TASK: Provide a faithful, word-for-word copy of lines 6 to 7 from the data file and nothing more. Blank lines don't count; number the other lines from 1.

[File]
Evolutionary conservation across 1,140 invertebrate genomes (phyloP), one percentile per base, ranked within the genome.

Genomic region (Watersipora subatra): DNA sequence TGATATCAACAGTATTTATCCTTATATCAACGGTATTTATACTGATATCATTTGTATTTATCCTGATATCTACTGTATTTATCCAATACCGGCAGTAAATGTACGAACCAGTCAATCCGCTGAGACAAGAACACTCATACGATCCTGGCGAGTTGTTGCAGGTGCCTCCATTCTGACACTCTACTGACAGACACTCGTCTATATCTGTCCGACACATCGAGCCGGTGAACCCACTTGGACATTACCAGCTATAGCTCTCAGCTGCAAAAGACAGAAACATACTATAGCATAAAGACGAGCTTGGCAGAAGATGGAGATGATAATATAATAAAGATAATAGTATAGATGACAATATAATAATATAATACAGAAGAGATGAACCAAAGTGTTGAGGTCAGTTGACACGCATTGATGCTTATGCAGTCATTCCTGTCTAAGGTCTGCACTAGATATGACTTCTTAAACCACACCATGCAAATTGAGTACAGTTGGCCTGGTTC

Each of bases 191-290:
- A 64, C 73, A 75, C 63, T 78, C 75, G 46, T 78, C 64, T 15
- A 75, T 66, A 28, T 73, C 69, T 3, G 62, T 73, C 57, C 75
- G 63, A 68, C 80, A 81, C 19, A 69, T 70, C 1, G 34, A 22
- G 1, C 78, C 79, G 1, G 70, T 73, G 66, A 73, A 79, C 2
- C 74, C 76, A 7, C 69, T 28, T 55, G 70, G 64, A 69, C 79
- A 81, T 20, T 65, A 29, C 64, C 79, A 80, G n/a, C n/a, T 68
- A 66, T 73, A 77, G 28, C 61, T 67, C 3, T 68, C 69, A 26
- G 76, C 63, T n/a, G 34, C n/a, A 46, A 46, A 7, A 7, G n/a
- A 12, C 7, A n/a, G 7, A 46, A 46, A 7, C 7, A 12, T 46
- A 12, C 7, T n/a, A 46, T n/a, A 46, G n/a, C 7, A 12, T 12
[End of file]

- G 63, A 68, C 80, A 81, C 19, A 69, T 70, C 1, G 34, A 22
- G 1, C 78, C 79, G 1, G 70, T 73, G 66, A 73, A 79, C 2